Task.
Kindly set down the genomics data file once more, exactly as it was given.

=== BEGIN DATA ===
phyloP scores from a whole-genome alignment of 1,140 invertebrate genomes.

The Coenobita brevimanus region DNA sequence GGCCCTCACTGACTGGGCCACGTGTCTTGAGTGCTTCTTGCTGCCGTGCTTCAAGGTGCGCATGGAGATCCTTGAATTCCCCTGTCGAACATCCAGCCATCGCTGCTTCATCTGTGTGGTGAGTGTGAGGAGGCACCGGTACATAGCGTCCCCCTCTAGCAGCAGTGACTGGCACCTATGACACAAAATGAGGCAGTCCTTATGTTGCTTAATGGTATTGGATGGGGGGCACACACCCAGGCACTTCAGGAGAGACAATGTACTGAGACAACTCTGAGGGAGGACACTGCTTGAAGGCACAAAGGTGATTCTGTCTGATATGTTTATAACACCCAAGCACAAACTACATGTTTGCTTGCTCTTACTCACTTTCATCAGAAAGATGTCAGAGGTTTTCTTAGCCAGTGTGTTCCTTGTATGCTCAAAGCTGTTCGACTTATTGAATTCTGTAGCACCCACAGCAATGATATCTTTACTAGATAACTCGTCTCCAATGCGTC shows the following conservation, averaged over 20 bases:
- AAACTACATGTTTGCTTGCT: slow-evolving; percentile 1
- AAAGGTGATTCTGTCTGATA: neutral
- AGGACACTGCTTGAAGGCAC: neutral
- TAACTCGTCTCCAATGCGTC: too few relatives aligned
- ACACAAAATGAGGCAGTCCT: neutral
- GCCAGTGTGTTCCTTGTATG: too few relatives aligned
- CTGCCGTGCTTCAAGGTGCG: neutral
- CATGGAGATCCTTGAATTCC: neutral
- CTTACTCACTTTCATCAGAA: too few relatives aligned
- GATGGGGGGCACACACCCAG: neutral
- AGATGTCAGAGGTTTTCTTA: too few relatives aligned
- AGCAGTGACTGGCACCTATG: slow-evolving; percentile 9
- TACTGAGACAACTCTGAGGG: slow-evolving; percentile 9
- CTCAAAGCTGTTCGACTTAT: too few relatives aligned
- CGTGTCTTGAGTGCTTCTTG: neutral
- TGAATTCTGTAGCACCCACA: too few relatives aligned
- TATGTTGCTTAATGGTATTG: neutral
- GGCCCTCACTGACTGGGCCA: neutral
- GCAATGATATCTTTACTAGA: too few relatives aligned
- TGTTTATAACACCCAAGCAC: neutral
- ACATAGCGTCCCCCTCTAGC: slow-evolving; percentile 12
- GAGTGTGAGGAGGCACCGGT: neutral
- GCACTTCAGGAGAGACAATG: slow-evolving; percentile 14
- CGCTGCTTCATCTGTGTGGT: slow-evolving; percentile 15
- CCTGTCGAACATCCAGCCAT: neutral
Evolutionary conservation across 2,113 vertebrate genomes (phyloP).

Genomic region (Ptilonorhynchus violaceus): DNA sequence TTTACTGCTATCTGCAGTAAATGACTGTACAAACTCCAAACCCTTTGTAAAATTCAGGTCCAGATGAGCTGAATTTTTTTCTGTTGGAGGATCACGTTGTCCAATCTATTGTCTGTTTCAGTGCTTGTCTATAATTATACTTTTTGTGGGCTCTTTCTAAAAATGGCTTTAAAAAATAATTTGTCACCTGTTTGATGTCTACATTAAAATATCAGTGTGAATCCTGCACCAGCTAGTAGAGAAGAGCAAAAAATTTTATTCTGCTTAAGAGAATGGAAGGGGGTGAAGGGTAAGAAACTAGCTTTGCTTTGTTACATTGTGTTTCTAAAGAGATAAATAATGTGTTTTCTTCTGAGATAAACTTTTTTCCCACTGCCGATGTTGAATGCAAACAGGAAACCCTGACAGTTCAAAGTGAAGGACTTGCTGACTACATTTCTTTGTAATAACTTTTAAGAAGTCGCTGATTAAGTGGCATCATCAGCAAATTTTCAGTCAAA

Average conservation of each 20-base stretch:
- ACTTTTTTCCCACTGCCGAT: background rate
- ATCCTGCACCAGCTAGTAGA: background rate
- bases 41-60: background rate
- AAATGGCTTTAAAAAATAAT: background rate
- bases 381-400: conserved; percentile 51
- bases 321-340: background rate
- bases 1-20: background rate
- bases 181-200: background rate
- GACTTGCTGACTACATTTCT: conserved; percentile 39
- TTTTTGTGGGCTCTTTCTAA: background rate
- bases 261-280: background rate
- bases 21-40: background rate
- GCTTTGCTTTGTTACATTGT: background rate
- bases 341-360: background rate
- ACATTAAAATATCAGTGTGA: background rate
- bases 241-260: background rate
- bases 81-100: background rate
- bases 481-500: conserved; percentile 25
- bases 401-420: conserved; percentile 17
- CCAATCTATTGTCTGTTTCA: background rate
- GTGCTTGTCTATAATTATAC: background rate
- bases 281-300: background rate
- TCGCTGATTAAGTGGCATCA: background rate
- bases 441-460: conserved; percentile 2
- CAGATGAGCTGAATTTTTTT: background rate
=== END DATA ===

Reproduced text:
phyloP scores from a whole-genome alignment of 1,140 invertebrate genomes.

The Coenobita brevimanus region DNA sequence GGCCCTCACTGACTGGGCCACGTGTCTTGAGTGCTTCTTGCTGCCGTGCTTCAAGGTGCGCATGGAGATCCTTGAATTCCCCTGTCGAACATCCAGCCATCGCTGCTTCATCTGTGTGGTGAGTGTGAGGAGGCACCGGTACATAGCGTCCCCCTCTAGCAGCAGTGACTGGCACCTATGACACAAAATGAGGCAGTCCTTATGTTGCTTAATGGTATTGGATGGGGGGCACACACCCAGGCACTTCAGGAGAGACAATGTACTGAGACAACTCTGAGGGAGGACACTGCTTGAAGGCACAAAGGTGATTCTGTCTGATATGTTTATAACACCCAAGCACAAACTACATGTTTGCTTGCTCTTACTCACTTTCATCAGAAAGATGTCAGAGGTTTTCTTAGCCAGTGTGTTCCTTGTATGCTCAAAGCTGTTCGACTTATTGAATTCTGTAGCACCCACAGCAATGATATCTTTACTAGATAACTCGTCTCCAATGCGTC shows the following conservation, averaged over 20 bases:
- AAACTACATGTTTGCTTGCT: slow-evolving; percentile 1
- AAAGGTGATTCTGTCTGATA: neutral
- AGGACACTGCTTGAAGGCAC: neutral
- TAACTCGTCTCCAATGCGTC: too few relatives aligned
- ACACAAAATGAGGCAGTCCT: neutral
- GCCAGTGTGTTCCTTGTATG: too few relatives aligned
- CTGCCGTGCTTCAAGGTGCG: neutral
- CATGGAGATCCTTGAATTCC: neutral
- CTTACTCACTTTCATCAGAA: too few relatives aligned
- GATGGGGGGCACACACCCAG: neutral
- AGATGTCAGAGGTTTTCTTA: too few relatives aligned
- AGCAGTGACTGGCACCTATG: slow-evolving; percentile 9
- TACTGAGACAACTCTGAGGG: slow-evolving; percentile 9
- CTCAAAGCTGTTCGACTTAT: too few relatives aligned
- CGTGTCTTGAGTGCTTCTTG: neutral
- TGAATTCTGTAGCACCCACA: too few relatives aligned
- TATGTTGCTTAATGGTATTG: neutral
- GGCCCTCACTGACTGGGCCA: neutral
- GCAATGATATCTTTACTAGA: too few relatives aligned
- TGTTTATAACACCCAAGCAC: neutral
- ACATAGCGTCCCCCTCTAGC: slow-evolving; percentile 12
- GAGTGTGAGGAGGCACCGGT: neutral
- GCACTTCAGGAGAGACAATG: slow-evolving; percentile 14
- CGCTGCTTCATCTGTGTGGT: slow-evolving; percentile 15
- CCTGTCGAACATCCAGCCAT: neutral
Evolutionary conservation across 2,113 vertebrate genomes (phyloP).

Genomic region (Ptilonorhynchus violaceus): DNA sequence TTTACTGCTATCTGCAGTAAATGACTGTACAAACTCCAAACCCTTTGTAAAATTCAGGTCCAGATGAGCTGAATTTTTTTCTGTTGGAGGATCACGTTGTCCAATCTATTGTCTGTTTCAGTGCTTGTCTATAATTATACTTTTTGTGGGCTCTTTCTAAAAATGGCTTTAAAAAATAATTTGTCACCTGTTTGATGTCTACATTAAAATATCAGTGTGAATCCTGCACCAGCTAGTAGAGAAGAGCAAAAAATTTTATTCTGCTTAAGAGAATGGAAGGGGGTGAAGGGTAAGAAACTAGCTTTGCTTTGTTACATTGTGTTTCTAAAGAGATAAATAATGTGTTTTCTTCTGAGATAAACTTTTTTCCCACTGCCGATGTTGAATGCAAACAGGAAACCCTGACAGTTCAAAGTGAAGGACTTGCTGACTACATTTCTTTGTAATAACTTTTAAGAAGTCGCTGATTAAGTGGCATCATCAGCAAATTTTCAGTCAAA

Average conservation of each 20-base stretch:
- ACTTTTTTCCCACTGCCGAT: background rate
- ATCCTGCACCAGCTAGTAGA: background rate
- bases 41-60: background rate
- AAATGGCTTTAAAAAATAAT: background rate
- bases 381-400: conserved; percentile 51
- bases 321-340: background rate
- bases 1-20: background rate
- bases 181-200: background rate
- GACTTGCTGACTACATTTCT: conserved; percentile 39
- TTTTTGTGGGCTCTTTCTAA: background rate
- bases 261-280: background rate
- bases 21-40: background rate
- GCTTTGCTTTGTTACATTGT: background rate
- bases 341-360: background rate
- ACATTAAAATATCAGTGTGA: background rate
- bases 241-260: background rate
- bases 81-100: background rate
- bases 481-500: conserved; percentile 25
- bases 401-420: conserved; percentile 17
- CCAATCTATTGTCTGTTTCA: background rate
- GTGCTTGTCTATAATTATAC: background rate
- bases 281-300: background rate
- TCGCTGATTAAGTGGCATCA: background rate
- bases 441-460: conserved; percentile 2
- CAGATGAGCTGAATTTTTTT: background rate